FBI arrests eight in scheme to steal McDonald's Monopoly game prizes
Wednesday, August 22nd 2001, 12:00 am
News On 6
WASHINGTON (AP) _ With the help of McDonald's, the FBI thwarted an alleged $13 million scam to rig customer participation games at the fast-food chain. Authorities said the scam was run by a contractor in charge of distributing winning game pieces.
Eight people were arrested and investigators are looking for more in an alleged criminal ring that fixed $1 million winners of the popular Monopoly and ``Who Wants to be a Millionaire'' games played by millions of McDonald's customers over the past six years.
At the center of the scheme was Jerome Jacobson, 58, a security employee of Simon Marketing Inc., a Los Angeles company hired by McDonald's to handle game promotions and security, authorities said. Jacobson had almost total control over the distribution of winning game pieces, according to a criminal complaint filed in federal court in Jacksonville, Fla.
Simon ``is responsible for insuring the integrity of the games,'' said the complaint.
Consumers should have been able to win the $1 million prizes by collecting game pieces either from drink cups and french fry boxes at McDonald's or from Sunday newspaper inserts.
The complaint alleges that Jacobson embezzled winning game pieces and distributed them to friends and business associates, who found others to take the winning pieces and claim the prizes. In all, the ring ``won'' more than $13 million in prizes.
No McDonald's employees were involved and the company was not aware of the scheme until it was contacted by the FBI in May 2001. The FBI learned of the scheme when a source familiar with the scam came forward, officials said. The FBI would not identify the source.
McDonald's assisted investigators, running a Monopoly game in July that helped the FBI nab a fraudulent $1 million winner.
The complaint describes various ways the fraudulent winners tried to hide that they were not legitimate winners, and shows how investigators, using surveillance and wiretaps, connected recruiters and ``winners'' to Jacobson, a security employee at Simon Marketing in Lawrenceville, Ga.
Jacobson and an accountant from a nationally recognized public accounting firm who monitored the distribution of game pieces were the only two people who had custody of winning pieces after they were printed, the complaint said.
The two were supposed to travel to regional publishers and distribution centers to randomly place winning pieces in packaging materials and inserts.
Instead, Jacobson gave them to recruiters who found people to pose as winners and collect checks from McDonald's, the complaint alleges.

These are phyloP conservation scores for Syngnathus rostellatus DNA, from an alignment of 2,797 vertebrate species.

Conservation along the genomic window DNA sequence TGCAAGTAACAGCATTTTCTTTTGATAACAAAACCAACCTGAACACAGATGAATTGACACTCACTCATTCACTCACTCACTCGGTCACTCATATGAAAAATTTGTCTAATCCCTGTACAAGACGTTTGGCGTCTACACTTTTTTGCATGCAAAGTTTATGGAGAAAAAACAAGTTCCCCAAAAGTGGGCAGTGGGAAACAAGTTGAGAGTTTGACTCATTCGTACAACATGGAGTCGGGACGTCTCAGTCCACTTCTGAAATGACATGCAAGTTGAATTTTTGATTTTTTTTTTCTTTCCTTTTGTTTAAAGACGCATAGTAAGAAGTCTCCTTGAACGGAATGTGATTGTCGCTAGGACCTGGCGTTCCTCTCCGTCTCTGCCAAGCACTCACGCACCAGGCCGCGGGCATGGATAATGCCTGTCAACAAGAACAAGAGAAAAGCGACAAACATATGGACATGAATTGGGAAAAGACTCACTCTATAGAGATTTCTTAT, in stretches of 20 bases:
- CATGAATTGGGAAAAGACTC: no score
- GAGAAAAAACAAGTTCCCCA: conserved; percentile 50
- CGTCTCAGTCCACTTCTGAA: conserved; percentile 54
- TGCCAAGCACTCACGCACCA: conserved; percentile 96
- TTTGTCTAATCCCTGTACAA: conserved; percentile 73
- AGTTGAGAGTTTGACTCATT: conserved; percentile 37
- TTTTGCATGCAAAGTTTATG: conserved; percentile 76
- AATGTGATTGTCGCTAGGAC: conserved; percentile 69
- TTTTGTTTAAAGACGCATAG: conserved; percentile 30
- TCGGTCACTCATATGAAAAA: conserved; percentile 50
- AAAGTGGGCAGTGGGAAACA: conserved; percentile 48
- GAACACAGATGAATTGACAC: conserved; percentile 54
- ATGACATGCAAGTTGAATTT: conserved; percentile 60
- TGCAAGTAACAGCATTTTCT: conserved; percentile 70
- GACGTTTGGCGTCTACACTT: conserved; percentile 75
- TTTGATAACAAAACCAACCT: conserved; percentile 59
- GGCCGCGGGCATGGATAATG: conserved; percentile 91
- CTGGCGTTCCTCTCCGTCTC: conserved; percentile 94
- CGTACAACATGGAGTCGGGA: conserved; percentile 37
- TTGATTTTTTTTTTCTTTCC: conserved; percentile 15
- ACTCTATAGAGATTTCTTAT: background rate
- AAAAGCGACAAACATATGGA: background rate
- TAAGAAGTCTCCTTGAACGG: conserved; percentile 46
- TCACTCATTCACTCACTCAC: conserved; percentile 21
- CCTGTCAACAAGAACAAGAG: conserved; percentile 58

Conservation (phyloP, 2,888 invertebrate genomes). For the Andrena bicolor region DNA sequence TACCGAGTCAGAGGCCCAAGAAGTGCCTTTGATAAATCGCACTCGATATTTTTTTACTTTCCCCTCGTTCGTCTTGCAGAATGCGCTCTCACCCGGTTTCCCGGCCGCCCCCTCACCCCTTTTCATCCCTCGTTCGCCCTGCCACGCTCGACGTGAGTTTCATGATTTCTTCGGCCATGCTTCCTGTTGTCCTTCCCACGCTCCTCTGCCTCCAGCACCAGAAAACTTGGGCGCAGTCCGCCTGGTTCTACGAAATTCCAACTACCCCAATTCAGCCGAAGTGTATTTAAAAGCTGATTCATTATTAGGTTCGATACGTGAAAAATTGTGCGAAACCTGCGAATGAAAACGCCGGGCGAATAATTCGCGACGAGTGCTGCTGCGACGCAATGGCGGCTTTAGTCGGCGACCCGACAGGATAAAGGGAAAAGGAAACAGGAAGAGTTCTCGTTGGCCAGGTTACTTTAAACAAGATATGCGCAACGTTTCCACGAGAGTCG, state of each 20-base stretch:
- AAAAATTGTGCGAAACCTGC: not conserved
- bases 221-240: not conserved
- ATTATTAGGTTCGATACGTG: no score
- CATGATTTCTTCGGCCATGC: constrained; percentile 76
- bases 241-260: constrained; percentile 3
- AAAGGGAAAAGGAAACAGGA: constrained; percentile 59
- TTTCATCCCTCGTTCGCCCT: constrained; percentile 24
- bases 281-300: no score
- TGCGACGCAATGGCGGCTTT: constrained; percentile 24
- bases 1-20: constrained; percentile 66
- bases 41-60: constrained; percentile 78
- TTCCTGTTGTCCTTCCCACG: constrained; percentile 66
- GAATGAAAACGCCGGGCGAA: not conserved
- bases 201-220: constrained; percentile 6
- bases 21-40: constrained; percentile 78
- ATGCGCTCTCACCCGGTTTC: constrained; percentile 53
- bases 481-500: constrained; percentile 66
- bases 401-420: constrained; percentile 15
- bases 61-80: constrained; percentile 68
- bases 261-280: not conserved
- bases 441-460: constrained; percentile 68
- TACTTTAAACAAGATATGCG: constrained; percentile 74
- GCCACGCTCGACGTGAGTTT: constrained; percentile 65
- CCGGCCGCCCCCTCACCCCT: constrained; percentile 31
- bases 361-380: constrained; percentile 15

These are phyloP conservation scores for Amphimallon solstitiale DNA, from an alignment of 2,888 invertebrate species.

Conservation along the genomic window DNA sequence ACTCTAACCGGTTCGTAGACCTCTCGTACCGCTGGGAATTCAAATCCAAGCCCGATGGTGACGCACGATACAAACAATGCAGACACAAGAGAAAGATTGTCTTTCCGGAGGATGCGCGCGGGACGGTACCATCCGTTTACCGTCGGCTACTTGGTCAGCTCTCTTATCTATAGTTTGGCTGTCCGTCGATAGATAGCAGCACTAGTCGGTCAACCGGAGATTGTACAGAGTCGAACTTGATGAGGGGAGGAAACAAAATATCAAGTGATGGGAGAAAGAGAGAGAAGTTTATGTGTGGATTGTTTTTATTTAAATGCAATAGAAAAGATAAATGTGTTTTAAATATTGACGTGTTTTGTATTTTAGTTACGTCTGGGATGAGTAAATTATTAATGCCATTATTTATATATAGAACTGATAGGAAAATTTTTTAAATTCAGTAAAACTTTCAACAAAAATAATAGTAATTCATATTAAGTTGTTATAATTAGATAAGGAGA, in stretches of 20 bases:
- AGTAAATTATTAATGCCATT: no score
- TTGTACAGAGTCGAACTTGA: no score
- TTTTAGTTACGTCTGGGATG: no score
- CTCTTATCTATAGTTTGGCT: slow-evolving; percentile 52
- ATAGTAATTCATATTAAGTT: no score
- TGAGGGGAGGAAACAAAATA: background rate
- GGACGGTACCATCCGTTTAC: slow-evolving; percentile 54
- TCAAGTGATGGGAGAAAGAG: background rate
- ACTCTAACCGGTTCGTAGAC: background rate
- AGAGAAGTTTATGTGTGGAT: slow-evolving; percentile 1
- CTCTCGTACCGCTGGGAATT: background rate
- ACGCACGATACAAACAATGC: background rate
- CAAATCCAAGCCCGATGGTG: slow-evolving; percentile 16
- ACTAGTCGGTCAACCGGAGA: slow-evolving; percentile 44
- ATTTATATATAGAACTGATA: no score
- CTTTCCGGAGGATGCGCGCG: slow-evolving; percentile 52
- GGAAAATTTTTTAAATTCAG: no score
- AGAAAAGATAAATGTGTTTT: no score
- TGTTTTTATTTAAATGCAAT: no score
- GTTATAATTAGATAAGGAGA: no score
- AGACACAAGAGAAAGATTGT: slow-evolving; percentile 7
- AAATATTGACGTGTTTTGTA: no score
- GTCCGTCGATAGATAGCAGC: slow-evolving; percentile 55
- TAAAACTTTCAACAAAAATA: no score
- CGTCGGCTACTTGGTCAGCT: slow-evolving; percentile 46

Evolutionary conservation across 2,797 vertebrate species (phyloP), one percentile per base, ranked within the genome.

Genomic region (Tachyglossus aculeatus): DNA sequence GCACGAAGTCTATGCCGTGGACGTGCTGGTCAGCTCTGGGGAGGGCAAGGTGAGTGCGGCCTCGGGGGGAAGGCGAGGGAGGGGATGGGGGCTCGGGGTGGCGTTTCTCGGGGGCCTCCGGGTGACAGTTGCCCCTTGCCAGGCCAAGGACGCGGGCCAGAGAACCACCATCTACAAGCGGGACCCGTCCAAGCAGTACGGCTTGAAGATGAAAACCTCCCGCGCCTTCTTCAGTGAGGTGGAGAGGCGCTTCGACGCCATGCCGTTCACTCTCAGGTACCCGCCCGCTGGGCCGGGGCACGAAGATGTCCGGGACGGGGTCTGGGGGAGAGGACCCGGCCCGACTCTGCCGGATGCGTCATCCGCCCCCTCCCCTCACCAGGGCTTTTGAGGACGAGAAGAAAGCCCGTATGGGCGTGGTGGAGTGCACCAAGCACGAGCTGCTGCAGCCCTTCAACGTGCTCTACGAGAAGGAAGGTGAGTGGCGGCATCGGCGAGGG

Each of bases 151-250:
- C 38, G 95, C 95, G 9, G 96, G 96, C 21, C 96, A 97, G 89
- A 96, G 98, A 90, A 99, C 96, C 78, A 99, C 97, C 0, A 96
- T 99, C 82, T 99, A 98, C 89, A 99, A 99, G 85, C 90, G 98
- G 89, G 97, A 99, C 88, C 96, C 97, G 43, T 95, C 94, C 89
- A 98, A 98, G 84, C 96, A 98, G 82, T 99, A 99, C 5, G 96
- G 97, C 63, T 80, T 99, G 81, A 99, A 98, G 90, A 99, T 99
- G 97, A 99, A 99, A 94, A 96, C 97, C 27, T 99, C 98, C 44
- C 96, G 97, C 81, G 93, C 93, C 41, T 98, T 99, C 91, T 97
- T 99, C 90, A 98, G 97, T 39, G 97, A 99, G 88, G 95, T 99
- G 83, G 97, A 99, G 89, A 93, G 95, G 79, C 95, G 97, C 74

In many instances, the winners allegedly turned over the first $50,000 of their prize money to Jacobson, who was arrested Tuesday in Georgia.
``This fraud scheme denied McDonald's customers a fair and equal chance of winning,'' said Attorney General John Ashcroft. ``Those involved in this type of corruption will find out that breaking the law is no game.''
Jack M. Greenberg, McDonald's chairman and chief executive officer, said, ``Customer confidence is at the very heart of McDonald's business. We're determined that nothing gets between us and our customers, and we're outraged when anyone tries to breach that trust.''
Greenberg said millions of McDonald's customers won free food, cash and other prizes but many of the biggest prizes went to those involved in the scam. To make it up to customers, McDonald's will give away $1 million and $100,000 prizes at randomly selected restaurants.
McDonald's has terminated its contract with Simon Marketing.
Simon Worldwide Inc. of Los Angeles, parent company of Simon Marketing, said in a statement it would ``cooperate fully with both McDonald's and all investigating agencies.''
The statement quoted Simon Worldwide chief executive Allan Brown as saying: ``The more than 400 employees of Simon Worldwide have also been victimized by the alleged actions of one employee, and everyone at our company is determined to do whatever we can to repair our relationship with McDonald's and to maintain our relationships with Simon Worldwide's other clients.''
All eight people arrested were charged with conspiracy to commit mail fraud, and felony complaints were filed against them in federal court in Florida.
After it learned of the scam, the FBI contacted McDonald's, which provided investigators with a list of winners from 1995 to the present. The names matched up with the names provided by the informant, according to the complaint.
Besides Jacobson, those arrested included: Linda L. Baker, 49, of Westminster, S.C.; Noah D. ``Dwight'' Baker, 49, of Westminster, S.C.; John F. Davis, 44, of Granbury, Texas; Andrew M. Glomb, 58, of Fort Lauderdale, Fla.; Michael L. Hoover, 56, of Westerly, R.I.; Ronald E. Hughey, 56, of Anderson, S.C.; and Brenda S. Phenis, 50, of Fair Play, S.C.